Saturday, April 4, 2015

Marketing Fails: How Many Have You Seen?

To the owner of the billboard I pass on the highway each week: "USE A FONT SIZE I CAN READ!" Every time I see a billboard with a giant ad with too many words, in a light colored font, and in a font size I can't read, I feel sorry for that advertiser knowing how much money they are losing. This is all because motorists don't have enough time (nor a magnifying glass in the car) to read the print.

But wait, it's not the motorist's responsibility to read the print, it's the advertiser's responsibility to create an ad that everyone can see! I love the large billboards that have just 1 - 5 big bold words, even if they don't make sense. Each time I pass it, I look a little bit closer to try and determine what the ad is for. But ones in tiny, pastel colors don't get an extra glance.

I learned this lesson and I hope you do to; make sure that your prospects can read the print on your ads. Don't assume they can just because you like how it turned out. I reminds me of the unconscious business presenters who create Power Point slides with intricate diagrams or lists, and then stand there and read from the slide.

Friday, April 3, 2015

I've Already Tried That

The title is one of the most annoying phrases I hear that makes me want to scream. As the author of the Amazon #1 seller, Becoming a Conference Speaker: How to go From Attendee to Breakout to Keynote, I'm approached often by those asking me for advice on how they can increase their speaking gigs or how they can make more money at it. Some even tell me they've been speaking for FREE for too long and want to get paid.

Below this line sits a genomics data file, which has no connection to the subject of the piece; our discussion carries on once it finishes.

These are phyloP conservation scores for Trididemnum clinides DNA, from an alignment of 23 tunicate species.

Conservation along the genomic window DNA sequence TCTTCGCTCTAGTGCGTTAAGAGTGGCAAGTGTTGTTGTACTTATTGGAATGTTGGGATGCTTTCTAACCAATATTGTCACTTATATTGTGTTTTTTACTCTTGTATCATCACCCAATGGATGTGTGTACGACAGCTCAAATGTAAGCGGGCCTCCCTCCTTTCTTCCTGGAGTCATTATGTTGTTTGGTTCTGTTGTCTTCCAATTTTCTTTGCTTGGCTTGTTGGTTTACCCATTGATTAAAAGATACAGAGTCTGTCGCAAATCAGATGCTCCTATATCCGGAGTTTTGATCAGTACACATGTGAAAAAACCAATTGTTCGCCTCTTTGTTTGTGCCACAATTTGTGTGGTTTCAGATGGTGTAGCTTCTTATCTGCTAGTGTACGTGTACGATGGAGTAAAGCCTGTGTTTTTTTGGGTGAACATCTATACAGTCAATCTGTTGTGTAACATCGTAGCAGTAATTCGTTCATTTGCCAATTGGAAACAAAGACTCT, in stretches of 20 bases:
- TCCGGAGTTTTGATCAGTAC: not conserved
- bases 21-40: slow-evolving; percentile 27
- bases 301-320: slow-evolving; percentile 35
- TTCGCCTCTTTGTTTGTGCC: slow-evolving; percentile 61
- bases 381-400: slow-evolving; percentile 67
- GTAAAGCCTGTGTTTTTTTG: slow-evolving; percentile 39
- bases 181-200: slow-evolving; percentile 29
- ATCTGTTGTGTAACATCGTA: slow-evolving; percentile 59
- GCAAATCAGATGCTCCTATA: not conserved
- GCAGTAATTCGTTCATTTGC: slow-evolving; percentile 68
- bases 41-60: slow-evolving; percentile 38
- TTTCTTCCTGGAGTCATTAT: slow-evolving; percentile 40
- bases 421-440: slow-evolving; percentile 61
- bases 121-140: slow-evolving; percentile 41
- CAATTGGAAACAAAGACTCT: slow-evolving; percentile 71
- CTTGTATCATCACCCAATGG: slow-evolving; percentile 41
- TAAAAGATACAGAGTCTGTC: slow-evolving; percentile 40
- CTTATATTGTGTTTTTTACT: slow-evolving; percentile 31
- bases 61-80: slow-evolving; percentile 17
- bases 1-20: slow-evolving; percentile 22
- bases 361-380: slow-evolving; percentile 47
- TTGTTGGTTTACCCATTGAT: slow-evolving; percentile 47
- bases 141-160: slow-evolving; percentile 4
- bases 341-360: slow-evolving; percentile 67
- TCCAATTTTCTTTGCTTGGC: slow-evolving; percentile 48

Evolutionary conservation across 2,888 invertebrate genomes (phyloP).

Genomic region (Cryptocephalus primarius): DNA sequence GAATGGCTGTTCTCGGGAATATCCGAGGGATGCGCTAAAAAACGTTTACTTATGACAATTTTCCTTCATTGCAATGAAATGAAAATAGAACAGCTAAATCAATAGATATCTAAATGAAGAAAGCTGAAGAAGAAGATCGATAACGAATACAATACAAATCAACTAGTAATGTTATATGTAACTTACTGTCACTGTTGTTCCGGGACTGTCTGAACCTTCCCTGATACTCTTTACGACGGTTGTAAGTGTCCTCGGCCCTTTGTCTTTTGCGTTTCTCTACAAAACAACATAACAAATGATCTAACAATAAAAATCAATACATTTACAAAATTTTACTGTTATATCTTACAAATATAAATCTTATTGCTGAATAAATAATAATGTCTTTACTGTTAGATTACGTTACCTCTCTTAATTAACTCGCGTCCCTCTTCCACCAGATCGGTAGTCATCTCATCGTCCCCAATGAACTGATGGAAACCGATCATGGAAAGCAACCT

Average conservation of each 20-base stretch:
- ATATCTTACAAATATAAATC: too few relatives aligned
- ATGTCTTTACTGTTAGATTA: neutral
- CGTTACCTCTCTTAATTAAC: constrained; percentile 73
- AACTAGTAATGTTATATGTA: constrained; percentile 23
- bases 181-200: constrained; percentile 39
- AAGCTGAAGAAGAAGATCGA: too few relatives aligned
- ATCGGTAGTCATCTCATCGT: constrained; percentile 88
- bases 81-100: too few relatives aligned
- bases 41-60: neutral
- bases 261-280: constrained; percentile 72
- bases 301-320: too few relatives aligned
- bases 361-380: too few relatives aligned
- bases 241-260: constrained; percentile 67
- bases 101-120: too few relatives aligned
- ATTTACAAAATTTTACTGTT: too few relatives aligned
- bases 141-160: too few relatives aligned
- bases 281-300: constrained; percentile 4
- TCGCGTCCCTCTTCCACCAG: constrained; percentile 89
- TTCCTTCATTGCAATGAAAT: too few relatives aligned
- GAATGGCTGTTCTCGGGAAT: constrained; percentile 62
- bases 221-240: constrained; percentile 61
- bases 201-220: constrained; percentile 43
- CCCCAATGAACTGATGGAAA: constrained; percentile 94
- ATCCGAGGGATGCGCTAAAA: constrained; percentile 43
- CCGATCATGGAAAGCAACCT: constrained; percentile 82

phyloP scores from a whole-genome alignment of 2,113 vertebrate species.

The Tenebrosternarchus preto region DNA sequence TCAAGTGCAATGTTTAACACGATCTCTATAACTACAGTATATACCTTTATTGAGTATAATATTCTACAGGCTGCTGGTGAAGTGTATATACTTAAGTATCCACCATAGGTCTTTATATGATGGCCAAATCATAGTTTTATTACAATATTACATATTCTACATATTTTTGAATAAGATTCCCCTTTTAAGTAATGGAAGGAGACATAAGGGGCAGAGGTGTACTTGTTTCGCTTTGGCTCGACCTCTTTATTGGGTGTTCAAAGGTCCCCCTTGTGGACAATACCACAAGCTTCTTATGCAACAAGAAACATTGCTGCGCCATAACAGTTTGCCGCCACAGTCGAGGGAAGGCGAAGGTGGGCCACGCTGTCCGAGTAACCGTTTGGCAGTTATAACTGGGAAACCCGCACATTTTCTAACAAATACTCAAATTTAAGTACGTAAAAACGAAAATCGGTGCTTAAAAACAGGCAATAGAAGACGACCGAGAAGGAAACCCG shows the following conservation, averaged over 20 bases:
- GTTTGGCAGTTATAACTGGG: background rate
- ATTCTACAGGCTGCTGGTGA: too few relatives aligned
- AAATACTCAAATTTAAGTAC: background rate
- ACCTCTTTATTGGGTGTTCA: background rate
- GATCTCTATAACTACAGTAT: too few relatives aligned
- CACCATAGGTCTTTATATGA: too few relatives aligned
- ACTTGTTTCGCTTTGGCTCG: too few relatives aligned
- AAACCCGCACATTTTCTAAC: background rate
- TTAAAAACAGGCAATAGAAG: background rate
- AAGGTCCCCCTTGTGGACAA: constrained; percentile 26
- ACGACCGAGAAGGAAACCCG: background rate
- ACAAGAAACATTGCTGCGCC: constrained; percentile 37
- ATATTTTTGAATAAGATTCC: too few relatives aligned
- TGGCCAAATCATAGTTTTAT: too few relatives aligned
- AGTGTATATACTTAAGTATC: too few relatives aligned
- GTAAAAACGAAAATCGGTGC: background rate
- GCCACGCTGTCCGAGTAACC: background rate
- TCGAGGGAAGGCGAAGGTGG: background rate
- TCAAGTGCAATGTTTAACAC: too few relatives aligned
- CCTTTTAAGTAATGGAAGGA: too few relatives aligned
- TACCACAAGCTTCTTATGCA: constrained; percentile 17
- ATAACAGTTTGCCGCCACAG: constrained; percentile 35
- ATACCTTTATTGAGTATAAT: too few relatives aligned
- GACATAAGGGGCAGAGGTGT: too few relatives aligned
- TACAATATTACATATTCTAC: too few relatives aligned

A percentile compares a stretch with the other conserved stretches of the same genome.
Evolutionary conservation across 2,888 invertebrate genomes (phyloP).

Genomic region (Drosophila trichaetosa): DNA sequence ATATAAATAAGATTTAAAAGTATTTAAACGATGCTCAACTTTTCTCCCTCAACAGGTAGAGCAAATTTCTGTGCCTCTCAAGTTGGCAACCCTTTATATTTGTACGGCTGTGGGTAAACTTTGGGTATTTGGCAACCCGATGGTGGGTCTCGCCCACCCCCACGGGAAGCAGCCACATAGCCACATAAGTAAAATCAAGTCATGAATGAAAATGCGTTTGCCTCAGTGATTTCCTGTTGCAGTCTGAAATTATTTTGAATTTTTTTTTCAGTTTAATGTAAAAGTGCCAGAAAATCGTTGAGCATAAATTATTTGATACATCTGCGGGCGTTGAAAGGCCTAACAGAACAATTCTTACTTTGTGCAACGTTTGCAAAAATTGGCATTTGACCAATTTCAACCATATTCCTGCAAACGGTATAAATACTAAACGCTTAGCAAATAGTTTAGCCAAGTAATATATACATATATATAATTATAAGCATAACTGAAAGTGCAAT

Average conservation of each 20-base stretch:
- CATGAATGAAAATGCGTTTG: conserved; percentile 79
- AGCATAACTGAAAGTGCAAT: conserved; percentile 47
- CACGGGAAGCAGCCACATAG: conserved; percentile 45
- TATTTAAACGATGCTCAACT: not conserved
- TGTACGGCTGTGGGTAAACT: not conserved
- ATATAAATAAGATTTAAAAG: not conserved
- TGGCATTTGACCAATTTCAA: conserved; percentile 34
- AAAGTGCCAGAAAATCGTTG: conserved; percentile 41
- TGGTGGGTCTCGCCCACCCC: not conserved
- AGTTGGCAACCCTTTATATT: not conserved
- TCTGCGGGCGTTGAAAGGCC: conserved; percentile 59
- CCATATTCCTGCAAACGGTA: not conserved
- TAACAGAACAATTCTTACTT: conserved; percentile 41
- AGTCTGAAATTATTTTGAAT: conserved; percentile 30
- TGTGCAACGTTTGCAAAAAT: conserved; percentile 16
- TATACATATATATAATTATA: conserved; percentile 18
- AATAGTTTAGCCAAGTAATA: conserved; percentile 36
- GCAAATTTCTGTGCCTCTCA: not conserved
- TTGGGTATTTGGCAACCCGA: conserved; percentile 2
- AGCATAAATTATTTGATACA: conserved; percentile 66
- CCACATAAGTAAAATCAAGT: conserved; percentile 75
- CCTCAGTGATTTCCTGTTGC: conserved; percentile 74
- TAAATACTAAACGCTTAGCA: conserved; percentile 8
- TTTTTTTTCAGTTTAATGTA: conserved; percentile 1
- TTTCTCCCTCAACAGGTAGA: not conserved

So when these inquisitive people approach me and ask me for some free tips, I usually ask them if they are a member of a local Toastmasters club, do they have a coach, or have they invested in some professional development courses. Unfortunately, the typical response is, "Oh, I've tried that already."

One woman when on and one about how awful the Toastmasters club was and the evaluators seemed to enjoy ripping her speeches apart. Barely able to contain my annoyance, I told here that there are other clubs in the area and has she tried out others. Here response was a vague YES, even though I could tell that it was most likely that she hadn't.

I"d like to wear a sandwich board sign that reads, "Don't ask me how until you have actually worked hard at trying options out first." It seems like people in general want a quick fix solution that they don't have to work hard to find, or they just want sympathy for how hard it is to develop and grow a speaking business.

Sunday, December 28, 2014

6 Requirements for Business Meetings that Work